Which is why everything to do with the remaster surprises me so much. It does not seem to be a vector for MTX, and the devs say all the right things about being faithful to the original, and tout all the right features (toggle to the original graphics, opt-in QoL, etc). It seems quite the respectful, comprehensive, expensive remaster, not at all the minimal effort.

Even supposing the devs in the interview are literally Belial, Lord of Lies (who apparently was in D3 but I don't remember much about that), at least they know all the right things to lie about, which means somebody high up at Blizzard, whatever their motivations, actually understands the D2 fanbase. That is a huge improvement; I don't think Mr "do you guys not have phones?", or the team behind that, had a single solitary clue.

If they are not going for a cash grab, then they are going for a good-will grab (at the very least to entice the anti-D3 crowd to give D4 a chance; perhaps even with longer-term thinking) and it seems they know the path to getting it. And have walked a large part of it, given how close to completion the remaster seems.

That makes me quite optimistic about the end result. And, if D2R sells well... maybe it will have a positive impact on other projects.

Was there a reorg or leadership change at Activision Blizzard that might support the idea of some higher-ups suddenly getting a clue, maybe a year or two ago?
I agree that the D2 remaster is very expensive marketing for D4. And I'm willing to be seduced.

Belial was the A2 boss in D3.

Yes, we know all the bosses of D2 by heart. Can't even remember all the bosses in D3. That's how much of a colossal failure it was.
 
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One of my favorite Diablo 3 nerf stories was around one of the least used Barbarian skills (it's mostly Barb anecdotes as that was my main class). Melee classes were really struggling, Whirlwind wasn't viable during the first months because it was hard to keep resource generation going and, well it did little damage and going into the middle of Rare packs with affixes like Jailer (root in place) Desecrator/Plagued (pool of high fire/poison damage on the ground) Arcane (pink lazers of death) Invulnerable (lol) meant certain death.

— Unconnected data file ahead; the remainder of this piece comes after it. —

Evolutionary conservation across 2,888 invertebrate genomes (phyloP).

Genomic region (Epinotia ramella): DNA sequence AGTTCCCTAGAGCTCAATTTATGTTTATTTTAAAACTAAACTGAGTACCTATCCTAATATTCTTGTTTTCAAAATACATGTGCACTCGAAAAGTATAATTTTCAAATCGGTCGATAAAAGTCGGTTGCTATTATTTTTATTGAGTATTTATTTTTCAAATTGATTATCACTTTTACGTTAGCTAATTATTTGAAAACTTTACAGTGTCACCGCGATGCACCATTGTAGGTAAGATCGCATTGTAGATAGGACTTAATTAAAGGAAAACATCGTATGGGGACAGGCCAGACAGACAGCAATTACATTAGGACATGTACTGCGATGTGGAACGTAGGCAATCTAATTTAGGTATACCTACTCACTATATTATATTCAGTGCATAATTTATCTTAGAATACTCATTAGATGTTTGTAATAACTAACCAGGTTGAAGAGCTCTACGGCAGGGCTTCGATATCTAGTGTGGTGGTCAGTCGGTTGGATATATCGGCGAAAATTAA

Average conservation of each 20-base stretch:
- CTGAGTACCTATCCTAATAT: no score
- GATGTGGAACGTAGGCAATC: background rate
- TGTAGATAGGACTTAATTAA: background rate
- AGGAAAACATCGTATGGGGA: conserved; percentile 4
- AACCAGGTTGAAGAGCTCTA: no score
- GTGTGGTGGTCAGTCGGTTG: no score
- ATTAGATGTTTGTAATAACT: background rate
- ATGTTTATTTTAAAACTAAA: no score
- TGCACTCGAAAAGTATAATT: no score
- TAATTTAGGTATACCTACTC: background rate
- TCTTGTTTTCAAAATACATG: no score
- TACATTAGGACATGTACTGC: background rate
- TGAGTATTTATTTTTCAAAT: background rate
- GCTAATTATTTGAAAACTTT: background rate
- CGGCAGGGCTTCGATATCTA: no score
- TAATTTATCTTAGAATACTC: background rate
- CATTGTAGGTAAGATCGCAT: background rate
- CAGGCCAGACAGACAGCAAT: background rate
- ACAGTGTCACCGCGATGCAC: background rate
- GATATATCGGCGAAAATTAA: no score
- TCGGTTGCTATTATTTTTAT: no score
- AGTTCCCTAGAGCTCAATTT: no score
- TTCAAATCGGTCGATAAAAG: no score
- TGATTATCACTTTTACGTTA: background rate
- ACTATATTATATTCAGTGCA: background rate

I was mostly stick and move builds with Rend or Revenge, stuff like that. There was this ability, I don't remember the name, it was a weapon or a chain throw, which had a rune modifier that once thrown you could charm a normal monster to fight for you for a few seconds. Now, it was mostly useless because 99% of the monsters did moderate damage by themselves, their danger was in numbers because of their big HP pools and stacking attacks on you, and you couldn't use it on the really dangerous Rare monsters, just normals... but there was this one monster, a big fat dude with two maces that did a kind of clap attack with a small AoE for massive damage. Even "tank" classes got 1 shot or close to 1 shot from one of those claps, but because they were slow moving it wasn't really a balance issue, it was one of those things you learned to avoid or jump out of. You could get unlucky or get rooted/frozen in place and be unable to avoid it, but that was true for everything else.

So, people started using the chain throw on those enemies. Just to be perfectly clear, this wasn't efficient to farm or game breaking at all. You couldn't direct monsters to attack specific places or take them with you into boss rooms. You couldn't tell them when to attack, they just found the closest target and did their attack, then it went into an invisible cooldown, then maybe you got a second attack before the charm wore off (your charm ability also had a long cooldown, so you couldn't just go using it on every monster in an area). But it was kind of fun to see the ridiculous amount of damage turned on enemies for once. If you got lucky and got it just right, you might've actually got away with killing something good.

Of course once the ability got a bit of traction on reddit and streaming platforms, they nerfed it and no one ever used it again. They actually nerfed the damage from the Big Dude, and now you could stand and tank claps all day and it did less damage than basic zombie attacks, so if you think about it, they actually made the game worse TWICE with a single nerf. They removed the challenge of facing that dangerous enemy, and killed one tool in your class's arsenal forever.

Just LOL.